Sweet! We’re beating back GMO Sugar Beets

sugar beet

GMO sugar beets have only been on the market since 2008, but their market share grew rapidly, with over 90% of sugar beets being genetically modified by 2009.  Now, the tide is starting to turn against GMO sugar beets, with the percentage of all U.S. sugar derived from GMO sugar beets dropping from 47 percent to 41 percent in just one year.

GMO sugar beets were opposed from day one by food advocates, who pointed out that the technology was not adequately tested before launch.  The Center for Food Safety sued the USDA for approving the new technology without performing required environmental testing, and won.  However, the USDA let GMO sugar beets go forward despite the ruling.  USDA ultimately issued an environmental report, but that report ignored the broad environmental impacts of GMO sugar beets, including the likelihood that glyphosate-resistant beets would ultimately lead to superweeds that are themselves resistant to glyphosate, resulting in even more toxic pesticides being applied, as well as the spread of GMO beets to non-GMO fields.

In the intervening years, we’ve seen all the downsides of GMO beets, with growing pesticide use and contamination of non-GMO crops.  What wasn’t predicted back in 2008, was the amazing consumer backlash against GMOs that has grown in just a few short years. GMO Insiders have been a big part of that backlash, creating the pressure on companies like Unilever, Hershey, and General Mills.  GMO Insiders were the driving force in getting Hershey to shift to non-GMO sugar for it Hershey Bars and Kisses, Unilever to launch non-GMO Mayo, and General Mills to introduce non-GMO Cheerios.

We’ve proven that consumers increasingly don’t want GMOs, which in turn puts pressure on packaged goods companies to reject GMO ingredients from suppliers.  Ultimately, this means that more and more farmers will be moving away from GMOs, and in some cases, they are moving towards organics to meet growing consumer demand.

Thanks to all the GMO Insiders who are taking action with us to persuade the world’s largest food companies to move away from GMOs.  Together, we’re having a huge impact and turning the tide against GMOs.  Together, we can shift U.S. agriculture away from GMOs and toxins, and grow the market for organics.

Hershey’s Kisses Will Get A Makeover By 2016

2016 hershey barsHershey announced yesterday it will source enough certified and sustainable cocoa in 2016 to surpass the amount of cocoa required for the global production of four of its most popular chocolate brands including:

  • Hershey’s Bars
  • Kisses
  • Kit Kat(United States only)
  • Brookside

This announcement comes a little more than a month after Hershey announced it would transition to “simpler ingredients” in its products, including switching the sugar used in two of its flagship products (Hershey’s Bars and Kisses) from genetically modified sugar beets to sugar cane, which is non-GMO.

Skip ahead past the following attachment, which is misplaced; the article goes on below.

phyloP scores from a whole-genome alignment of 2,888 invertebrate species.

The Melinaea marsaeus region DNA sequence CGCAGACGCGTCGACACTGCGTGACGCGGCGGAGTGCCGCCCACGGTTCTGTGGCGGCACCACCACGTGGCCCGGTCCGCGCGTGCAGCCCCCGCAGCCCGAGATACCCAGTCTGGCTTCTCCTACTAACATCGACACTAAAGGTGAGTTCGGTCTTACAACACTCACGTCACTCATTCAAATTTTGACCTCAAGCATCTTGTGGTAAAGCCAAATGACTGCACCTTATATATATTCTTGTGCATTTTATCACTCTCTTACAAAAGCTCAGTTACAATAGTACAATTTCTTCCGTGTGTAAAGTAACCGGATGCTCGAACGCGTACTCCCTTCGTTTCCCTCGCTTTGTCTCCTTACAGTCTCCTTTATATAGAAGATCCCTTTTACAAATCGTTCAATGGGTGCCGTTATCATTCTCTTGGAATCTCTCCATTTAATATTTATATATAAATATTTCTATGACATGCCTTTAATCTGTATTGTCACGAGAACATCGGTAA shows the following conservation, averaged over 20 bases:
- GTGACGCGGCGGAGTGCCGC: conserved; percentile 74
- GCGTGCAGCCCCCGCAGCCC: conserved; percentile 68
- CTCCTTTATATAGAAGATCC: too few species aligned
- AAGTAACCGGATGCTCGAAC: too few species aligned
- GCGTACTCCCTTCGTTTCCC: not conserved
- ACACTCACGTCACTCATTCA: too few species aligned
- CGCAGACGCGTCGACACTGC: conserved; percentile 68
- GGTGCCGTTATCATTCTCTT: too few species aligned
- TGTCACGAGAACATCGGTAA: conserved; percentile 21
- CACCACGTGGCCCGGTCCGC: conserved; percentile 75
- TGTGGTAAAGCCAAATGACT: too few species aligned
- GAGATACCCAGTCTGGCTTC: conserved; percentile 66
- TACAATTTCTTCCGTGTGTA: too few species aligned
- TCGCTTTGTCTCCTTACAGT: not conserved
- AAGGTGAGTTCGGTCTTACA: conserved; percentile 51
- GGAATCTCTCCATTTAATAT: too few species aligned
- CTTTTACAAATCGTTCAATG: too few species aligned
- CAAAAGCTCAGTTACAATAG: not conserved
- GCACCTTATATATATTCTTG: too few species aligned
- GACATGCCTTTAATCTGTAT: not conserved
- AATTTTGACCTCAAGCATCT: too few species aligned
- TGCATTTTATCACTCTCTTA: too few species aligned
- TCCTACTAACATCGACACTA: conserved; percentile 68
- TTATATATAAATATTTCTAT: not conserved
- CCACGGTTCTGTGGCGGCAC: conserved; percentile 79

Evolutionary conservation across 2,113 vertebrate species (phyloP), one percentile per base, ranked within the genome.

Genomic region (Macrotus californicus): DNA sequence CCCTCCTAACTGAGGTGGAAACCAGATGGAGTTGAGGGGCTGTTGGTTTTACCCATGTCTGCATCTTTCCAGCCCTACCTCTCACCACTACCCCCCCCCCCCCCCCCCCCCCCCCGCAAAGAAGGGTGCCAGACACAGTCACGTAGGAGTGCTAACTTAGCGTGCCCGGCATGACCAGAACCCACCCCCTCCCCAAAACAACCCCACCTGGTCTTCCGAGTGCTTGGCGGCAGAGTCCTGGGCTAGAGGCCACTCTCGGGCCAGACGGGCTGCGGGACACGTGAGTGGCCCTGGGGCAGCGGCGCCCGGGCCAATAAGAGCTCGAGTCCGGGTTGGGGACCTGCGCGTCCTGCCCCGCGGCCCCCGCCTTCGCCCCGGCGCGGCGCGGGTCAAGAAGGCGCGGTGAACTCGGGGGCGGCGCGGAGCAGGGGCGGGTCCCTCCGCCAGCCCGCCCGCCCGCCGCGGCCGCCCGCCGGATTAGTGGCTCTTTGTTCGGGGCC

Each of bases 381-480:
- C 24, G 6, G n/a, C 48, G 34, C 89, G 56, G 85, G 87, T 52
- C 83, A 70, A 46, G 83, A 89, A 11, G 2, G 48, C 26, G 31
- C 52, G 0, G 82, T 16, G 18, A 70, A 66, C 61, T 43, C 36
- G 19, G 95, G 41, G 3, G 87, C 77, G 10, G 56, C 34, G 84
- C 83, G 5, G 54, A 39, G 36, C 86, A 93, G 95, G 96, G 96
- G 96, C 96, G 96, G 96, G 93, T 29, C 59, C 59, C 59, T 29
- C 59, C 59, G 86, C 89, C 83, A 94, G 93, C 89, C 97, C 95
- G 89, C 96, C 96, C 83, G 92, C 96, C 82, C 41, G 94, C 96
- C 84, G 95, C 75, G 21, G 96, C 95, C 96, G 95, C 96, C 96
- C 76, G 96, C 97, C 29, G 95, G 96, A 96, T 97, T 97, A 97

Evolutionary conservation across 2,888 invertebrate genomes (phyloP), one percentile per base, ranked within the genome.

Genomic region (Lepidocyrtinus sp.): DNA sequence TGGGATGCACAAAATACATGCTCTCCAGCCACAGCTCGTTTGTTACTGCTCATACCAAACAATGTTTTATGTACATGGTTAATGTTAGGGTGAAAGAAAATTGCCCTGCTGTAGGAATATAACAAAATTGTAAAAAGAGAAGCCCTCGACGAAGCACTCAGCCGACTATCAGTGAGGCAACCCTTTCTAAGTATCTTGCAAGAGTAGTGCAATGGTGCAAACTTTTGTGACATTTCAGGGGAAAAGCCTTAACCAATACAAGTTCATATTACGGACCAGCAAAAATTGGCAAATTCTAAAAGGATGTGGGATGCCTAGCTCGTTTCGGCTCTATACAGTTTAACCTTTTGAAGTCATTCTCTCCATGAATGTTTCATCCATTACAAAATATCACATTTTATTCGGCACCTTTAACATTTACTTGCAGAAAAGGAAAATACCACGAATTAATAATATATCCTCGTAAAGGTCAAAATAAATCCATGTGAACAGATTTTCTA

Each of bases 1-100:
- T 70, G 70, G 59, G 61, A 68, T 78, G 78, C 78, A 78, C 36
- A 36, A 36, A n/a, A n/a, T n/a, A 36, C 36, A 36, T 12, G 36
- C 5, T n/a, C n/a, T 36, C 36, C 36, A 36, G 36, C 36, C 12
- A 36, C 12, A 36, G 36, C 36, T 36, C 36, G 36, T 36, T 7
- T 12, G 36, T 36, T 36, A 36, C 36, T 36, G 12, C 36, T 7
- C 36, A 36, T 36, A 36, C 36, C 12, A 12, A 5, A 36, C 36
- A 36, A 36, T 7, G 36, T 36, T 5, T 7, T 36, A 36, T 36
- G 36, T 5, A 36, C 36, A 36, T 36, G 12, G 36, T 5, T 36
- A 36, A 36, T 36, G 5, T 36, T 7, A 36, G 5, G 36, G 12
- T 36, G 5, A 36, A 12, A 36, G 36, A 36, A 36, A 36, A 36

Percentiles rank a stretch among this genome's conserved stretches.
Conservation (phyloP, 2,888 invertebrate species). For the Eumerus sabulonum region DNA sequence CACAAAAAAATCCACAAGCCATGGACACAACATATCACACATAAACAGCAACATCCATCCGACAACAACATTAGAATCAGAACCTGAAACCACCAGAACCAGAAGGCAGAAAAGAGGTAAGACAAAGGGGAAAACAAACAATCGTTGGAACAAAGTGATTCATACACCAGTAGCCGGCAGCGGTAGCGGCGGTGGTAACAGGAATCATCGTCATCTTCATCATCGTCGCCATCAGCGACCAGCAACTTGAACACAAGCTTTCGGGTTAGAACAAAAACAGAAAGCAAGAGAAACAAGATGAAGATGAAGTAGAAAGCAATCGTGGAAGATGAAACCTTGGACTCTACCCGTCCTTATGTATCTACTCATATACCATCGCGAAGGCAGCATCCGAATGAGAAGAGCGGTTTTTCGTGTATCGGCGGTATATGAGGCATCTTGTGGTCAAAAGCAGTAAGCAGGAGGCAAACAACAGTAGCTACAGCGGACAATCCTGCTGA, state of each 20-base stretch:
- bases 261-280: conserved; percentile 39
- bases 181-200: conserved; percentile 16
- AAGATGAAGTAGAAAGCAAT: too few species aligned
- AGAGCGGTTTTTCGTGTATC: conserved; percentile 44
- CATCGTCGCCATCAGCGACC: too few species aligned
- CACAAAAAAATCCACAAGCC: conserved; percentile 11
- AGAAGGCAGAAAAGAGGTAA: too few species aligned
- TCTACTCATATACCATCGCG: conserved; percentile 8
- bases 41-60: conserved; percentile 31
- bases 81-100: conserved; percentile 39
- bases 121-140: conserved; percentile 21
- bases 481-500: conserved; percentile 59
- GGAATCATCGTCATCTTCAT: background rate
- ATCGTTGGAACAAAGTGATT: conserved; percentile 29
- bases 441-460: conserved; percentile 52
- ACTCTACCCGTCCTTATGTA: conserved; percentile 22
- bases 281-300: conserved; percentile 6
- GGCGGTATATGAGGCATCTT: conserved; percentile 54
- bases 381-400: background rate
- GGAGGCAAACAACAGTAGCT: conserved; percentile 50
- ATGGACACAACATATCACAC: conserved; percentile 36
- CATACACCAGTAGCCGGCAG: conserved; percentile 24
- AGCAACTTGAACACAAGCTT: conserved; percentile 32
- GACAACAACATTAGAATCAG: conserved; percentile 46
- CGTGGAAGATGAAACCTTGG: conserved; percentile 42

That means that by 2016, some of Hershey’s most iconic products, perhaps even Hershey Bars and Kisses, will not only be non-GMO, but also ethically certified as being made without child labor.

This is a huge win for consumers. For years, conscious “deep green” consumers have been pushing Hershey and other major food companies to make their products more responsibly, with a particular focus on farmers and the environment. In fact, Green America and our allies led the “Raise the Bar Hershey!” campaign and organized tens of thousands of consumers to come together and pressure Hershey to address the worst forms of child labor in its supply chain.

In October 2012, Hershey announced it would ethically certify all of its cocoa by 2020, following in the steps of other chocolate companies like Mars and Ferrero. Hershey also committed to reaching 50% by 2016, and announced in January 2015 that the company is ahead of schedule to meet this goal. Hershey’s recent announcement is another sign that Hershey is following through on its commitment to source 100% ethical chocolate by 2020.

On the non-GMO side of things, Hershey is now the leader amongst big candy companies. While Nestlé announced recently it would remove artificial flavors and dyes, it has not committed go non-GMO for any of its products or ingredients. Additionally Mars has yet to announce any non-GMO candy options.

Hershey and its competitors would be wise to continue the trend toward simpler ingredients across their offerings. According to Forbes and the Wall Street Journal, consumer food preferences are shifting quickly towards healthier options; and more than ever before, consumers are actively searching for organic and fair trade options that align with their values.